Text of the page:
Knystaforsen: Reconnecting with nature in the depths of the Swedish woodlands

"I promised myself when I turned 40, no more bullshit. It’s about being more honest, not being better than you are, sticking with who you are, and not being afraid of what people think. I never take for granted the people who come to our restaurant."


The chef’s pilgrimage to more remote locations, away from the urban reality has been an evident trend in recent years. For some, escaping to the countryside and villages outside of the city is about nurturing their desires to be closer to the produce, taking control of the growing process, and reconnecting with nature. For others, it is simply the next challenge, and a chance to recover from the hectic city kitchen burnout that befalls many modern chefs. An opportunity to reinvent themselves in a more secluded place, distancing themselves from the chaotic intensity of professional life.

The recent edition of the Madrid Fusion Alimentos de España 2023 offered a stage to the chefs who operate in the most remote locations of the world. Those working in close connection with their natural surroundings, making the best use of everything available to them locally, resurrecting primordial cooking techniques and incorporating them into new and exciting dishes.

One such chef who took to the stage at the Madrid Fusion this year was Nicolai Tram of Knystaforsen. 15 years ago, Nicolai Tram swore that he would never again work in a restaurant, or own one. Having previously worked in restaurants in Europe as well as running his own restaurant Jacobsen in Copenhagen, he decided to turn his back on the chef’s life and focus more on his family.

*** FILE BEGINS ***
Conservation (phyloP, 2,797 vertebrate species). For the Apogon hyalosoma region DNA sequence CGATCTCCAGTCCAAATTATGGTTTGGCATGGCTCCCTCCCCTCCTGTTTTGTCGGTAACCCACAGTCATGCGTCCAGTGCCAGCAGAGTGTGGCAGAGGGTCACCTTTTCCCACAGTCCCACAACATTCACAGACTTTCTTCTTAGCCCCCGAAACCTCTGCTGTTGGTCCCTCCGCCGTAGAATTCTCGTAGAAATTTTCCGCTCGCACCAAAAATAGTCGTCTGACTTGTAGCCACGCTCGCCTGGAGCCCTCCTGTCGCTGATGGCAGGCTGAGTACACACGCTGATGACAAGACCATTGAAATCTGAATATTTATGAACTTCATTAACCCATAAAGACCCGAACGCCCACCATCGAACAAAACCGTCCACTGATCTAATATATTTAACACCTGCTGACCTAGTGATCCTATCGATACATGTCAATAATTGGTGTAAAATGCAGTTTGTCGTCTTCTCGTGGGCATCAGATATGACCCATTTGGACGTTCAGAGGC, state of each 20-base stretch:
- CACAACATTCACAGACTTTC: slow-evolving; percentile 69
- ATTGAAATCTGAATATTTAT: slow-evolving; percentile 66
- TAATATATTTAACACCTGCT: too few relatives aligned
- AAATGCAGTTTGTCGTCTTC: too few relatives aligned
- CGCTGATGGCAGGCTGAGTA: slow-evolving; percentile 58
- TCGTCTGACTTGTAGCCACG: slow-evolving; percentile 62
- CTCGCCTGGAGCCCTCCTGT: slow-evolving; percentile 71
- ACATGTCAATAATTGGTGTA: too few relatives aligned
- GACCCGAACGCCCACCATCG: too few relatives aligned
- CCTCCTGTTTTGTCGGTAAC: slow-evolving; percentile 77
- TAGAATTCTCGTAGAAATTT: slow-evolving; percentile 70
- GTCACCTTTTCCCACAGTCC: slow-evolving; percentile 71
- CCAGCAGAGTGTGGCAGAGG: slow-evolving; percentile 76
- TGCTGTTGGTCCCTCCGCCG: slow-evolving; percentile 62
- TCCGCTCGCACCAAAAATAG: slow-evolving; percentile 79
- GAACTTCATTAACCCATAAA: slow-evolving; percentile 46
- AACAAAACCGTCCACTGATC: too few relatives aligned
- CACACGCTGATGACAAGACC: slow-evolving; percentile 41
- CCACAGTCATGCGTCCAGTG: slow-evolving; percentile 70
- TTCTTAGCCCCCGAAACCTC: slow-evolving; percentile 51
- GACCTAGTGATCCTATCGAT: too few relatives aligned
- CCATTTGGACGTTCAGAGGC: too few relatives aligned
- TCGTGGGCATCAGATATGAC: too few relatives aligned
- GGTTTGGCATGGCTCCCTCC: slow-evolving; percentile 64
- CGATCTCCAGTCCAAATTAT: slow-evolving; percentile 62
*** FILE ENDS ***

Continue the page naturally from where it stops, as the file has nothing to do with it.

He spent the next 5 years working as a TV chef on the Go' Morgen Denmark show. He recalls this time “as if we were running in a hamster wheel, lacking any feeling of independence with no opportunity to spend more time together as a family”.

While some might daydream of leaving it all behind and moving into the remote woodlands, Tram and his family actually did it. Selling everything he had in Copenhagen, he moved, together with his wife and two kids, out to the countryside 200km north of Copenhagen, to settle down in an ancient sawmill dating back to 1871.

This small village, surrounded by the natural beauty of the woods and waters around Rydöbruk, became the newfound home of the Tram family.

This bucolic lifestyle of the Tram family now included daily foraging, natural cooking in the outdoors over the open fire, establishing connections with the local ecosystem and producers of Halland, and drinking wine made exclusively in Sweden. All of this inevitably led Nicolai to the idea of wrapping it all up into a gastronomic offering.

The next step followed easily. The family villa, set by a picture-perfect waterfall and close to the banks of the Nissan river, became a guest house, and the Knystaforsen restaurant was opened on the other side of the river, accessible by bridge from the villa. Fast forward to 2022, and it is awarded both a Michelin star and a Green Star, highlighting their dedication to upcycling local materials for the restaurant’s refurbishment, and cooking with ingredients found in the wild and procured from nearby producers.

The element of fire came to represent the ethos of Knystaforsen, and so became an iconic centerpiece for the gastronomic experience, with an ingenious method of open-fire cooking. Nicolai tells us that it creates the sense of presence, while working with fire is a collaboration with nature.